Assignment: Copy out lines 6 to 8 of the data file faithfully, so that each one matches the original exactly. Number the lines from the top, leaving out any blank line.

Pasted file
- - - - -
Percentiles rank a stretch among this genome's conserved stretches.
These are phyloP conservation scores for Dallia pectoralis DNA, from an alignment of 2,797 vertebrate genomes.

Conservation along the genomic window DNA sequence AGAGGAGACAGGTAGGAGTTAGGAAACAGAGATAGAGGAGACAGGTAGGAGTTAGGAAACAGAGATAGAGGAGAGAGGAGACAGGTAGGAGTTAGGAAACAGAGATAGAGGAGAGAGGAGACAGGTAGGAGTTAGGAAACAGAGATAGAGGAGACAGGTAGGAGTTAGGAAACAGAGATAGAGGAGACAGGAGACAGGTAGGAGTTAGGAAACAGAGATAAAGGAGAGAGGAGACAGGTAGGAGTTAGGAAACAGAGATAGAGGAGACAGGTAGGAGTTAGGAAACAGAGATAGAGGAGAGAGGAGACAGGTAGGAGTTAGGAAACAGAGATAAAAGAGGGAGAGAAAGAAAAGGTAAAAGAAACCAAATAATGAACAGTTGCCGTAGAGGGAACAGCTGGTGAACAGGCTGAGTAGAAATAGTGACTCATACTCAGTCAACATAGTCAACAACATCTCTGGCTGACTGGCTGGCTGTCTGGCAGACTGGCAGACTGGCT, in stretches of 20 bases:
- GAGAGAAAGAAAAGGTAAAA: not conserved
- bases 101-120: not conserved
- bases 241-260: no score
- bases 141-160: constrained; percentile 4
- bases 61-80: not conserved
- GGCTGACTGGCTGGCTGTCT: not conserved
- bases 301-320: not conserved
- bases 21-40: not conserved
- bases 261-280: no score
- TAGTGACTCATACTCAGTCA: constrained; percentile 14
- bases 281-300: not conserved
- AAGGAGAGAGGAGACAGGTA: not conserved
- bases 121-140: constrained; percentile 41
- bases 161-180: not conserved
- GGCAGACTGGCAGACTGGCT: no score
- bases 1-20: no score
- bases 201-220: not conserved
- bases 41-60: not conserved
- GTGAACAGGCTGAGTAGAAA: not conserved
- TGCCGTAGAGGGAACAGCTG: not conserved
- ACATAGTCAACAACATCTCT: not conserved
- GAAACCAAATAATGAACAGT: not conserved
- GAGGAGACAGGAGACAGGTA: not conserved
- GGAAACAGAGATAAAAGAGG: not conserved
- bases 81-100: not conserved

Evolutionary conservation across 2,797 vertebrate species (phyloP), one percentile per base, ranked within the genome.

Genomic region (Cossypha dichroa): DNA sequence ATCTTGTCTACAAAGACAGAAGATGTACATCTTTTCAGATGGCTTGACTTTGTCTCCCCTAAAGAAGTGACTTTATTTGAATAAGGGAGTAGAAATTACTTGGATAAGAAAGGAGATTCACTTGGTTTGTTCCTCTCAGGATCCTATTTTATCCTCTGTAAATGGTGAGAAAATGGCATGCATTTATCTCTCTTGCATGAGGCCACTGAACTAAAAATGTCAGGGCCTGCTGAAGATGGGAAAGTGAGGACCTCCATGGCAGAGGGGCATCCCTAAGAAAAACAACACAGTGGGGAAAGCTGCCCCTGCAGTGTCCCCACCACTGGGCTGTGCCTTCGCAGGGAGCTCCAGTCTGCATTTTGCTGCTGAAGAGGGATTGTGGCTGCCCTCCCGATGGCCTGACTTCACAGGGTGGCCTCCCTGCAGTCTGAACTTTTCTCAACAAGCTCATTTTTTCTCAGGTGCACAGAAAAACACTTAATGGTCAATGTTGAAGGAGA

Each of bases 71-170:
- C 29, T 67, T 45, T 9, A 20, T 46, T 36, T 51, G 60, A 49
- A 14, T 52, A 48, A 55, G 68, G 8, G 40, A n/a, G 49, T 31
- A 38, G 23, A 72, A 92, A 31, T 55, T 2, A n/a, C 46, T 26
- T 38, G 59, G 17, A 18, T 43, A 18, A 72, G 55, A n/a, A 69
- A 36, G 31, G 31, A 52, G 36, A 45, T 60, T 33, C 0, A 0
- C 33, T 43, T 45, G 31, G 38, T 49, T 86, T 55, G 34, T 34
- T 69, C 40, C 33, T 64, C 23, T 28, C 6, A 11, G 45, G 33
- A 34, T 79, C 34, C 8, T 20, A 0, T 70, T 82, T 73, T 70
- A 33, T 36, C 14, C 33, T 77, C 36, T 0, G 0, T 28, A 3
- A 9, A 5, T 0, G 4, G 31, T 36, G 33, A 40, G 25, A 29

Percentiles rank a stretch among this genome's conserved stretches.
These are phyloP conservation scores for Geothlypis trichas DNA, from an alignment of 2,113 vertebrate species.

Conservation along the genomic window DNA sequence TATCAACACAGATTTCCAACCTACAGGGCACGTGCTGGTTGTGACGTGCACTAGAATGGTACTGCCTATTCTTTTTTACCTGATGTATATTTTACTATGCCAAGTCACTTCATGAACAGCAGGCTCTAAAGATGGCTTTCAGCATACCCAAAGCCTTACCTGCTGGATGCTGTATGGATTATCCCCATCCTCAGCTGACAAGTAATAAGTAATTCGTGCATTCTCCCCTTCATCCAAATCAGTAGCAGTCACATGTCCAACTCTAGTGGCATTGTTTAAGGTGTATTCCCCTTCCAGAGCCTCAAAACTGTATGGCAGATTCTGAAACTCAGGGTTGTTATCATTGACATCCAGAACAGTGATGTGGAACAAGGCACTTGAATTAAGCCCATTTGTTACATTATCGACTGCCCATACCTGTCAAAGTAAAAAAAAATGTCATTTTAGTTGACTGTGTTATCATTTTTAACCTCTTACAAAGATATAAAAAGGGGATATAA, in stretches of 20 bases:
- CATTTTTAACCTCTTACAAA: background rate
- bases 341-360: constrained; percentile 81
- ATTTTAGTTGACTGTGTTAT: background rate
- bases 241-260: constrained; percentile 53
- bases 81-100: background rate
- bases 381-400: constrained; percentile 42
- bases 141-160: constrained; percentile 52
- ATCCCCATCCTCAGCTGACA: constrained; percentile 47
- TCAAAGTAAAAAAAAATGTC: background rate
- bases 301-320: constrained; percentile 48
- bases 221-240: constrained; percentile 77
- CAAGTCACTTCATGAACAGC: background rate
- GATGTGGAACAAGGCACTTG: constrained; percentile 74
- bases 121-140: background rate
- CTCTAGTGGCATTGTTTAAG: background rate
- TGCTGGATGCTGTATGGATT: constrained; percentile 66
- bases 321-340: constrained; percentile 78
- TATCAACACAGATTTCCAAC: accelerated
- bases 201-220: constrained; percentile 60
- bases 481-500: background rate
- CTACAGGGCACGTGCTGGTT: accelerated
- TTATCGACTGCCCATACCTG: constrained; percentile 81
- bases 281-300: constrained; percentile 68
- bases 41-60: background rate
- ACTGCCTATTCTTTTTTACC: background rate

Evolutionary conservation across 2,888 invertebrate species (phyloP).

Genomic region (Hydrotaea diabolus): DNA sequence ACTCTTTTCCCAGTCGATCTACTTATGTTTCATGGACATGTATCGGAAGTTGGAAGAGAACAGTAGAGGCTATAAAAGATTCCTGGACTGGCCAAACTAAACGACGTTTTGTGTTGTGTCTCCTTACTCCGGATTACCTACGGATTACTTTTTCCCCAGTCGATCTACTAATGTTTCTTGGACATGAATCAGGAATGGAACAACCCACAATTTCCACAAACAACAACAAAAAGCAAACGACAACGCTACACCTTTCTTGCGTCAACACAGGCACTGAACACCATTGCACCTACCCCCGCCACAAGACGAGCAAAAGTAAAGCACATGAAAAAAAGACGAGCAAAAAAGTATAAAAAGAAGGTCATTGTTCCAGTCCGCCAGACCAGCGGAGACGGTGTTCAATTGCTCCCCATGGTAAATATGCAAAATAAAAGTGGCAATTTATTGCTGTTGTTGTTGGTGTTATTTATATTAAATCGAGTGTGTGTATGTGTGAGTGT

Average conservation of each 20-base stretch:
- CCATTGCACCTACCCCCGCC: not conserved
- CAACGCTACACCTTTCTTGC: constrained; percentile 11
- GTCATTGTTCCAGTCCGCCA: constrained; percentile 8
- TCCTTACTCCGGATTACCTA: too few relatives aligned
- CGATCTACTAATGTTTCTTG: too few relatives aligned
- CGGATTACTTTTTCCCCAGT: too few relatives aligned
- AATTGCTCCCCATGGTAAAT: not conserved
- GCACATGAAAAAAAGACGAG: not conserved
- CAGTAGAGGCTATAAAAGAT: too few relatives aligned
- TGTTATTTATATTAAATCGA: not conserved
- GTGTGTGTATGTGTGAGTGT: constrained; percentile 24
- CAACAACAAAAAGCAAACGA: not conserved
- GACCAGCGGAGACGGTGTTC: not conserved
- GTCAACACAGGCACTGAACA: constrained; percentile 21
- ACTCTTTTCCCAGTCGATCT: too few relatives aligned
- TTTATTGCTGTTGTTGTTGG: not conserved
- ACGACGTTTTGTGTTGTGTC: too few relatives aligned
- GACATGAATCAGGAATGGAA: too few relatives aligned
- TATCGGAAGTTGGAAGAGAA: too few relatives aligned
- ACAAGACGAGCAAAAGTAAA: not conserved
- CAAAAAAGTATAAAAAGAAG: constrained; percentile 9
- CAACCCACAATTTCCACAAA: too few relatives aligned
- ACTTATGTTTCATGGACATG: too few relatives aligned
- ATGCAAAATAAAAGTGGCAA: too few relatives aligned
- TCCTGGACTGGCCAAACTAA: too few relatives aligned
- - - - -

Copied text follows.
- bases 241-260: no score
- bases 141-160: constrained; percentile 4
- bases 61-80: not conserved